"Fans." Fashion, Costume, and Culture: Clothing, Headwear, Body Decorations, and Footwear through the Ages. . Retrieved October 17, 2017 from Encyclopedia.com: http://www.encyclopedia.com/fashion/encyclopedias-almanacs-transcripts-and-maps/fans-0

Fans

Fans

Perhaps the most important accessory for wealthy women in the seventeenth century was the folding fan. Made of fine materials such as silk or decorated paper, stretched between handles of ivory, carved wood, or even fine gold, and studded with jewels, fans were an item used to display the user's wealth and distinction. Women carried their fans dangling from decorative ties at their waist or held them in the hand. Late in the seventeenth century and through the eighteenth century fans became a prime prop in women's social performance. Women coyly hid their faces behind fans, waving them delicately in the air, in the flirtatious courtship rituals of the period. "There was an art in using a fan," writes fashion historian Ruth M. Green, "and some ladies wielded it with such self-conscious stylishness that they provoked the satirists," who ridiculed the exaggerated manners of some fan wavers.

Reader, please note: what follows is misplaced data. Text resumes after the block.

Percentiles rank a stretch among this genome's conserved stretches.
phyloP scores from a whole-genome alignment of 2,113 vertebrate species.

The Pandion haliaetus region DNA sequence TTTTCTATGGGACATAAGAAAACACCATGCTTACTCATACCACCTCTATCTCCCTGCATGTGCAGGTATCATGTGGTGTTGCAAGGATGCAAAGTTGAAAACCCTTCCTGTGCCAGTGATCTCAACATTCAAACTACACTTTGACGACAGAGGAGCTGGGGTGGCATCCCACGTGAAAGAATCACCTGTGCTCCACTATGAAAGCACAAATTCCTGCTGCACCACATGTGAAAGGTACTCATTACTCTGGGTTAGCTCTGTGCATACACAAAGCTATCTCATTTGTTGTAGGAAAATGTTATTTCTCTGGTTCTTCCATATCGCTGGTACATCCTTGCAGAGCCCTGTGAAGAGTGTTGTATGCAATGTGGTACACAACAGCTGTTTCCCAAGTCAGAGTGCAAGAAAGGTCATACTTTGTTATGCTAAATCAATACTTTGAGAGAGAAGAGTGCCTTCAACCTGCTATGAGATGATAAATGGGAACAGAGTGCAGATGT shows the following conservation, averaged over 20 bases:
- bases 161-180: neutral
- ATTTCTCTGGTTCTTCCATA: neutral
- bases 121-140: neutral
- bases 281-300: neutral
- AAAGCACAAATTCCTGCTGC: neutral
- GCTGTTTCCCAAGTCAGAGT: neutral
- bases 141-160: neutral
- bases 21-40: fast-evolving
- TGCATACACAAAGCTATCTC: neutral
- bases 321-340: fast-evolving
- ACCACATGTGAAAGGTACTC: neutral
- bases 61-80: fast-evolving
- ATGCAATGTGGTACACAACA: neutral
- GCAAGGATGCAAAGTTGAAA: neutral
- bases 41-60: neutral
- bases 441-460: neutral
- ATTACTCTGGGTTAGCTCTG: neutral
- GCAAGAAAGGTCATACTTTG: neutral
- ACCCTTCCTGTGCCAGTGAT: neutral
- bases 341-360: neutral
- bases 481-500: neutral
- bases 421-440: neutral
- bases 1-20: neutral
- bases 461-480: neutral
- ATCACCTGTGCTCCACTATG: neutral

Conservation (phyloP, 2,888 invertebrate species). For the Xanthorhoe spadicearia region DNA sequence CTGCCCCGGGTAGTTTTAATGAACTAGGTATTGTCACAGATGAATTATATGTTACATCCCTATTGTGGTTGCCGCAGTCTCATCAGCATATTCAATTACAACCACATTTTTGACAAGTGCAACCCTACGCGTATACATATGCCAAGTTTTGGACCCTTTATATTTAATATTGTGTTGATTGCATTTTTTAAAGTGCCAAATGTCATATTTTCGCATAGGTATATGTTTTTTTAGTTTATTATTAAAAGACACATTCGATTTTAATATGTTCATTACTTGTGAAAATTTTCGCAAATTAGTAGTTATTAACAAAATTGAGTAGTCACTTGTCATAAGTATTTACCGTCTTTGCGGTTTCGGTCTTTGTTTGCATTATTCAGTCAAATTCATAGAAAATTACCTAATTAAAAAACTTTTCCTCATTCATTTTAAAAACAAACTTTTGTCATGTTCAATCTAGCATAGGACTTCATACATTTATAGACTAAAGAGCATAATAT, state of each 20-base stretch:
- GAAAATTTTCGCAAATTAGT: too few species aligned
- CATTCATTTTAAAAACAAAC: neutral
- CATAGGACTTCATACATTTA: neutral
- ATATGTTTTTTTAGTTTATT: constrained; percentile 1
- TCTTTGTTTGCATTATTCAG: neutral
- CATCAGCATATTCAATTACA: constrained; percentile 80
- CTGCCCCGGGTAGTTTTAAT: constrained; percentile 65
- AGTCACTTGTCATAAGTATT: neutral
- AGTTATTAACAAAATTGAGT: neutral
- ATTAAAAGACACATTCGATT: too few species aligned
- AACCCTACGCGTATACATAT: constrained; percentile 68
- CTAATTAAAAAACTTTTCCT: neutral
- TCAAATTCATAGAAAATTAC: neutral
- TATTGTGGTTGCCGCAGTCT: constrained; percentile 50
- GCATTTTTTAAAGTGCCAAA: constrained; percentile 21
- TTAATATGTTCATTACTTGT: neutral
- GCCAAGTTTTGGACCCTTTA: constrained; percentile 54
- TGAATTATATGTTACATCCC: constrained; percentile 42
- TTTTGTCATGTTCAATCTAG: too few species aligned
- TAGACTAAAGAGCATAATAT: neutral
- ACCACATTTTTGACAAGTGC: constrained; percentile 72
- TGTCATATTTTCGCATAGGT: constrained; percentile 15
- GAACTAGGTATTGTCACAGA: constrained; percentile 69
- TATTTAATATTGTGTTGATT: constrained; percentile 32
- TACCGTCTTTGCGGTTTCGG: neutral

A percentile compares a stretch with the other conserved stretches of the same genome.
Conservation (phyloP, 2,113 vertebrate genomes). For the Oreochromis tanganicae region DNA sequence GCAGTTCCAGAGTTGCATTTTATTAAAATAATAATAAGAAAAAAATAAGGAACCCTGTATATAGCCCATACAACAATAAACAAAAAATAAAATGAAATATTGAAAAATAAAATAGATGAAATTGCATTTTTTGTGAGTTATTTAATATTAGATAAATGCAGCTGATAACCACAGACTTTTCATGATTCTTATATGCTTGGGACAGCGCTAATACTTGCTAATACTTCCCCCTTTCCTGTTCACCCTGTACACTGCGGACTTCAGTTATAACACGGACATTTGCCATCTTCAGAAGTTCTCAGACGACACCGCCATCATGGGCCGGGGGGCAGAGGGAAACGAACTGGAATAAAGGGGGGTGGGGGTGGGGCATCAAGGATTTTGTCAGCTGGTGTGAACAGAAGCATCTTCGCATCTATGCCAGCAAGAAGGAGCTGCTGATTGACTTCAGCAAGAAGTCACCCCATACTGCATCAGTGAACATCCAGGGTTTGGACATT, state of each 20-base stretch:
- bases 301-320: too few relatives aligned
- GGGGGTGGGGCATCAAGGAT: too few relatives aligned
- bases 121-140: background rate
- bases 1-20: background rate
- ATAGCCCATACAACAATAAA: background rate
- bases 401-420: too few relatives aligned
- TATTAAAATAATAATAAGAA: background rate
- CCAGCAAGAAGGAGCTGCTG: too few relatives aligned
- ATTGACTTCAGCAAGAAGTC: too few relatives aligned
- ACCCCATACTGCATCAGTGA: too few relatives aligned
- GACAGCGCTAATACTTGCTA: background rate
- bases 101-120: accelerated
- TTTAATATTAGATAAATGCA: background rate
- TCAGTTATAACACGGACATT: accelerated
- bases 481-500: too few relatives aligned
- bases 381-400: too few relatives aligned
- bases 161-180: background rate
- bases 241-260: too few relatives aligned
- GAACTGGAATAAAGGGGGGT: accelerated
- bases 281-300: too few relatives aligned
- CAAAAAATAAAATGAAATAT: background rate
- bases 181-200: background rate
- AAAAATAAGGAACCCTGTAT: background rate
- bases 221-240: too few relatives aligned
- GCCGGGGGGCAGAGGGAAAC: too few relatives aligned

FOR MORE INFORMATION

Cassin-Scott, Jack. Costume and Fashion in Colour, 15501760. Introduction by Ruth M. Green. Dorset, England: Blandford Press, 1975.

De Vere Green, Bertha. Fans Over the Ages: A Collector's Guide. New York: A. S. Barnes, 1979.

[See also Volume 3, Sixteenth Century: Fans ]

Cite this article
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"Fans." Fashion, Costume, and Culture: Clothing, Headwear, Body Decorations, and Footwear through the Ages. . Encyclopedia.com. 17 Oct. 2017 <http://www.encyclopedia.com>.

"Fans." Fashion, Costume, and Culture: Clothing, Headwear, Body Decorations, and Footwear through the Ages. . Encyclopedia.com. (October 17, 2017). http://www.encyclopedia.com/fashion/encyclopedias-almanacs-transcripts-and-maps/fans-1

"Fans." Fashion, Costume, and Culture: Clothing, Headwear, Body Decorations, and Footwear through the Ages. . Retrieved October 17, 2017 from Encyclopedia.com: http://www.encyclopedia.com/fashion/encyclopedias-almanacs-transcripts-and-maps/fans-1